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Genesis Genesis (1983)


Drum machine sound greets you from the very beginning of the album on ‘Mama’, and you immediately get the uncomfy feeling that this is going to be Abacab vol. 2 – synth/drum machine experimentation over clumsy melodies and not less clumsy singing. Well then, wrong you are (actually, I was wrong too, so that’s a self-insult rather than anything else). The album is a huge step up from Abacab. Well, not exactly huge if we judge by the actual song quality, but huge, I’d say, in the mental sphere. This album has no progressive ambitions at all. Sure, the lyrics are still cleverer and more entertaining than Fleetwood Mac, but apart from that, it’s all fast, enjoyable, hummable pop.

And you know what? They’ve finally matured into writing catchy numbers – it took them about fifteen years to do so, but you can’t get away from the fact! Oh, I know this ain’t serious, but this ain’t banal, either, and at least they’re not repeating themselves – the melodies are pretty original, and the hooks are there, polished and shining like little gold doorhands. Just a good pop album. Loads of bands were working in the same style by the time, but Genesis were certainly ahead of everybody else simply because they were more experienced. As lifeless as some of these arrangements are in theory, there’s enough conviction and energy to convince you that this should work despite all odds; and it does.

Yup, there’s practically no audible guitar on this album, and I doubt whether Phil ever really took up a drumstick, but Tony has been tamed enough to refrain from overlong, pointless synth noodlings a la Wind And Wuthering and mostly sticks to playing amusing little passages (except for the nearly-instrumental ‘Second Home By The Sea’ where the band takes a foolish decision to, er, ‘jam’ – I guess I should call it a ‘jam’, even though it certainly ain’t one in the real sense of the word); the drum machines aren’t annoying (in comparison, the murky sequence on ‘Keep It Dark’ has always spoiled my feelings towards that song), and the atmosphere is pleasant and inviting, with a slight touch of humour and intelligence.

Out of the songs you probably know the hit ‘That’s All’, and it is indeed the damn funniest and most memorable tune on the album, with one of my favourite Tony Banks organ solos of all time (and that’s because he actually follows the insanely endearing catchy rhythmic pattern of the song instead of sprawling all over the place). But I could also name ‘Mama’, a brilliant love-and-hate song that Phil pulls off in his best, ‘screaming’ manner, with some frightening ‘ha-ha’s on the way; the dark, grimy atmosphere of the number swoops you inside, and if there IS a place to truly appreciate Phil’s vocal stylizations, it’s here. It is somewhat similar to ‘In The Air Tonight’, one of Phil’s best solo compositions, but it’s far more piercing and frightening.

Minor highlights include the anti-anti-immigration song ‘Illegal Alien’ with its almost nursery refrain (and rather biting lyrics, I’d say); the consolative ‘Taking It All Too Hard’ where they manage to hit those incredible notes (in the refrain) that, combined with Phil’s tone, give the song a unique feeling of gentleness and passion (if you’re wondering what the hell I’m talking about, compare this with the refrain to ‘No Reply At All’: it’s the same impression); the rambunctious Killer Anthem ‘Just A Job To Do’; and the gorgeous ballad ‘Silver Rainbow’ (if you’re not able to appreciate the lines where Phil sings ‘you won’t know where you’re coming or you’re going…’, the only thing I can say is you have a way too hard alergy on synth-pop).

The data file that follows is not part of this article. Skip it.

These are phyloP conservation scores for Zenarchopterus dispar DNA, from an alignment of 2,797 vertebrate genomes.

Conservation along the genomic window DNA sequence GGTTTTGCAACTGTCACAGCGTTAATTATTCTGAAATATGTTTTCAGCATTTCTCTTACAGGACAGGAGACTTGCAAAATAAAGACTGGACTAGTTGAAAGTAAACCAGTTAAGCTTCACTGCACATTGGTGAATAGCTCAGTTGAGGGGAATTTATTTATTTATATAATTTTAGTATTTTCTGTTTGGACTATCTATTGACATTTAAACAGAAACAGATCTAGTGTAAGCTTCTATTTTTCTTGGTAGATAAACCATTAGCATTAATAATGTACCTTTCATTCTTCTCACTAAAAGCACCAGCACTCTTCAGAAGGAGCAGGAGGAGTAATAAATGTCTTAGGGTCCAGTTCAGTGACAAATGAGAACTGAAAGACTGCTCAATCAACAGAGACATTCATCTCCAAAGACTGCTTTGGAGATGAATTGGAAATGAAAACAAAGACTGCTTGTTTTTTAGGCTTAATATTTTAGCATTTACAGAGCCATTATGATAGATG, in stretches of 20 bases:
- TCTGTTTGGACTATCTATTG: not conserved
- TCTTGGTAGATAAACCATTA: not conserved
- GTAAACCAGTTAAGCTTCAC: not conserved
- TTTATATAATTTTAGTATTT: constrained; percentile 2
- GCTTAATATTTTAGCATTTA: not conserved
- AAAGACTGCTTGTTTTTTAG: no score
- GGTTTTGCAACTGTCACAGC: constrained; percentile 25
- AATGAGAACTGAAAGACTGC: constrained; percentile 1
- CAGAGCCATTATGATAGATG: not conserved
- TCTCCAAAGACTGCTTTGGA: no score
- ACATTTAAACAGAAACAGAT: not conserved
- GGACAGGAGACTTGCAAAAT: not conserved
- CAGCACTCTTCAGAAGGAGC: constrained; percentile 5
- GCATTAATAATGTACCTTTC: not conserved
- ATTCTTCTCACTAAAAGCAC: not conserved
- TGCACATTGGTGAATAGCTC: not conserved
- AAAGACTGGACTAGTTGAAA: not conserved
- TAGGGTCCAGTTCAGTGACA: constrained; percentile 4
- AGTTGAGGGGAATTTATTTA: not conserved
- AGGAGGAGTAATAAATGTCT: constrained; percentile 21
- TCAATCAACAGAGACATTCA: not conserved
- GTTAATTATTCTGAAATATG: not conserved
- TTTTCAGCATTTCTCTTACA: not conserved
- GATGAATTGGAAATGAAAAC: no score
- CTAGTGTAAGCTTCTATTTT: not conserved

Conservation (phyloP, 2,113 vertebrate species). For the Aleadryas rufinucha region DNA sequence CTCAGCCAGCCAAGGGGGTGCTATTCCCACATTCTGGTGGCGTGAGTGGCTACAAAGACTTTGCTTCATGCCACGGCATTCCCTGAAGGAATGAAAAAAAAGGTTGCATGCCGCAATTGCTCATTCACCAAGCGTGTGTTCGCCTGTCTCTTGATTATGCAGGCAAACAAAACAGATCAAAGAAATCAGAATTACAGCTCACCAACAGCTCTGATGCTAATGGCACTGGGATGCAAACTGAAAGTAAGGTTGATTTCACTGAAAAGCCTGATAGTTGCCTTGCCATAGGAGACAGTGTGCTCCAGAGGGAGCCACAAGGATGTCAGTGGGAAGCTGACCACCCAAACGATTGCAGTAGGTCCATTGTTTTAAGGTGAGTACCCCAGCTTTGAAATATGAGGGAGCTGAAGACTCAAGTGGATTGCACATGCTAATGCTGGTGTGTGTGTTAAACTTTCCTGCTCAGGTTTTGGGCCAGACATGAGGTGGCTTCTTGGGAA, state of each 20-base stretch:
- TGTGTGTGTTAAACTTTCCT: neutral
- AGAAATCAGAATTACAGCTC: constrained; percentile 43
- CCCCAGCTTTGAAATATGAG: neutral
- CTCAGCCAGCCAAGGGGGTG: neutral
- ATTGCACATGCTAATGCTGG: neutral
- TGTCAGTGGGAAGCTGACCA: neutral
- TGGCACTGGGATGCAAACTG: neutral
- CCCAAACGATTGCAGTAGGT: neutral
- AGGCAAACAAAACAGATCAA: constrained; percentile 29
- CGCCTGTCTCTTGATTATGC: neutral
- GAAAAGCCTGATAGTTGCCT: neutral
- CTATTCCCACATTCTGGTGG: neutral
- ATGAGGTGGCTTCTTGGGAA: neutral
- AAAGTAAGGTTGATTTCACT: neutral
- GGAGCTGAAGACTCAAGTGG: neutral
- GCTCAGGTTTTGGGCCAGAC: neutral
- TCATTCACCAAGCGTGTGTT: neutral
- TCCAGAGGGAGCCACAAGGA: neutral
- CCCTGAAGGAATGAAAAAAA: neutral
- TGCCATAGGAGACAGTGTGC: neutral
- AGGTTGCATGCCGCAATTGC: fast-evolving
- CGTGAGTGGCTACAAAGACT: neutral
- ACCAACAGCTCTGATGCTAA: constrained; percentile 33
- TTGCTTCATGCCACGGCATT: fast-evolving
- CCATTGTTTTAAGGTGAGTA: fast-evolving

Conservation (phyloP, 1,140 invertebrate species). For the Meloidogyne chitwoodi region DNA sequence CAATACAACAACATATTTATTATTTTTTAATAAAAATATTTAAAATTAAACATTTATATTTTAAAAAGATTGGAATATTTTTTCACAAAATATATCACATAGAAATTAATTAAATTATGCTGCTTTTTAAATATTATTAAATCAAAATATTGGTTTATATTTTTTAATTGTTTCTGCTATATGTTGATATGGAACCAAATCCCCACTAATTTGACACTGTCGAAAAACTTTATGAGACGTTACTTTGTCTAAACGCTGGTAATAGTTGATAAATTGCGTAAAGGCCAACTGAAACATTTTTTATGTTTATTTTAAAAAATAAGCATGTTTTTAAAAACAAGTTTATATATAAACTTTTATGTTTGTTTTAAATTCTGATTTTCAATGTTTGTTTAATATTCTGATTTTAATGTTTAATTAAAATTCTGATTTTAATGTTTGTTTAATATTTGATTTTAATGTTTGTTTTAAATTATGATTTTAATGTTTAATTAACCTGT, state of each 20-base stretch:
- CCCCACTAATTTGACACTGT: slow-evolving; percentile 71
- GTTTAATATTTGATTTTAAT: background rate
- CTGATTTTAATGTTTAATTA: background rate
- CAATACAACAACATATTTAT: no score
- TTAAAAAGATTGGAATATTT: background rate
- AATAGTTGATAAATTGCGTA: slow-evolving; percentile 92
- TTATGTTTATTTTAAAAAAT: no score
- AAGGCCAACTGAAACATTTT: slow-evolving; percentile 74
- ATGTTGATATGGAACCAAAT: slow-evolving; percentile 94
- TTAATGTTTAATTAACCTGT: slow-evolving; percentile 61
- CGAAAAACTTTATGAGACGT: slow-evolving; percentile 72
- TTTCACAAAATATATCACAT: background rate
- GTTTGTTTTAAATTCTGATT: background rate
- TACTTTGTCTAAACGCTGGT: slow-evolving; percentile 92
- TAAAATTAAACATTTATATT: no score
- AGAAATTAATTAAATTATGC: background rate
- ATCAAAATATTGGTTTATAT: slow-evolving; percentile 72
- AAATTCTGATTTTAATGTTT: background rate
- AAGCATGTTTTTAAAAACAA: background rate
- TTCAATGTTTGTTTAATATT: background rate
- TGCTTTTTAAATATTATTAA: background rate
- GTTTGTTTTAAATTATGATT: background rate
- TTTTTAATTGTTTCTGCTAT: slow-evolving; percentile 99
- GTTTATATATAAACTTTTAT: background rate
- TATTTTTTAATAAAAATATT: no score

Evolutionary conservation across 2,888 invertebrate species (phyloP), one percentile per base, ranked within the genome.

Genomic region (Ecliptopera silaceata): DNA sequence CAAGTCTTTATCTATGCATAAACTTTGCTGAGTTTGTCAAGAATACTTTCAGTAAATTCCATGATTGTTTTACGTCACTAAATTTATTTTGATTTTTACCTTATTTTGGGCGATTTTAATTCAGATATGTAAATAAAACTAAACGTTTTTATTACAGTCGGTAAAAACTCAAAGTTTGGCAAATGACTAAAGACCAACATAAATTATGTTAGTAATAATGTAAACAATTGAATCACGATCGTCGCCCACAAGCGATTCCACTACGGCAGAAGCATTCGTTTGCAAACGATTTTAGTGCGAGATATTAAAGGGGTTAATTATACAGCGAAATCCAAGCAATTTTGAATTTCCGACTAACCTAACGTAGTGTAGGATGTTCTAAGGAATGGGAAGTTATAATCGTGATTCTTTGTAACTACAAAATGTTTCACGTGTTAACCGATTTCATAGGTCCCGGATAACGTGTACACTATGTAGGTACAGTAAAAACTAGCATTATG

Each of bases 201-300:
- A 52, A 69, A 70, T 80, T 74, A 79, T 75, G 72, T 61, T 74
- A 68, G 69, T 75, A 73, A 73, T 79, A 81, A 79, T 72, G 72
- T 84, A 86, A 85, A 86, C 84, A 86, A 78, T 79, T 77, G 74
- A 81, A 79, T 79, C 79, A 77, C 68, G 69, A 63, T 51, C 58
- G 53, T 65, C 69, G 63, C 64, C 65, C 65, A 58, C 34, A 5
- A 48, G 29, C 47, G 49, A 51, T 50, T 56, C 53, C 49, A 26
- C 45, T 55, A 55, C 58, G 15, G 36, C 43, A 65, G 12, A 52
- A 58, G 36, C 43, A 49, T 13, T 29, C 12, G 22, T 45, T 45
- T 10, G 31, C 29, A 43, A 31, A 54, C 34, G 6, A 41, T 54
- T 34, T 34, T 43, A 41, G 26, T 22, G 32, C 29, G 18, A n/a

All of these have solid melodies in them, and, like I said, you can’t deny the lyrics: even the love songs are really deep and psychological. Maybe it had something to do with Phil’s personal traumas and experience (his recent divorce, etc.), but I really don’t know much about that period in their lives, so forgive me beforehand.

It has a few downsides, of course: a couple songs are below average, like the closing boggy ‘It’s Gonna Get Better’, typical optimistic filler to close the album with; and the lengthy ‘Home By The Sea/Second Home By The Sea’ has never managed to fascinate me. Also, if you suddenly take a foolish decision to put this record on right after (or before) Foxtrot, you’ll get a nervous breakdown which is certainly bad for your health and even worse for the development of your musical taste. It’s like listening to Bridges To Babylon right after Sticky Fingers. Something like that.

Still, I insist that if you listen to all of Genesis albums in chronological order, you won’t even notice the smooth transgression from the 1971-72 level onto what they had metamorphosed into in a decade – all of the changes were occurring so slowly and gradually that each album starting from Selling England and ending with Genesis (and further, too) sounds just a wee bit different from its predecessor, but cannot be said to not possess any tight links with it. And if you try to follow that development, be sure not to get guided entirely by the genre trappings (like, ‘this is prog and I like it’, ‘oh no, this is pop and I hate it’, or vice versa, you know), and you might come to regard these early Eighties albums as high as I do.

Good work, boys! This is certainly their best since Trick Of The Tail, and it shows how Phil’s songwriting skills have matured at this point.

February 28, 2013 - Posted by | Genesis Genesis |

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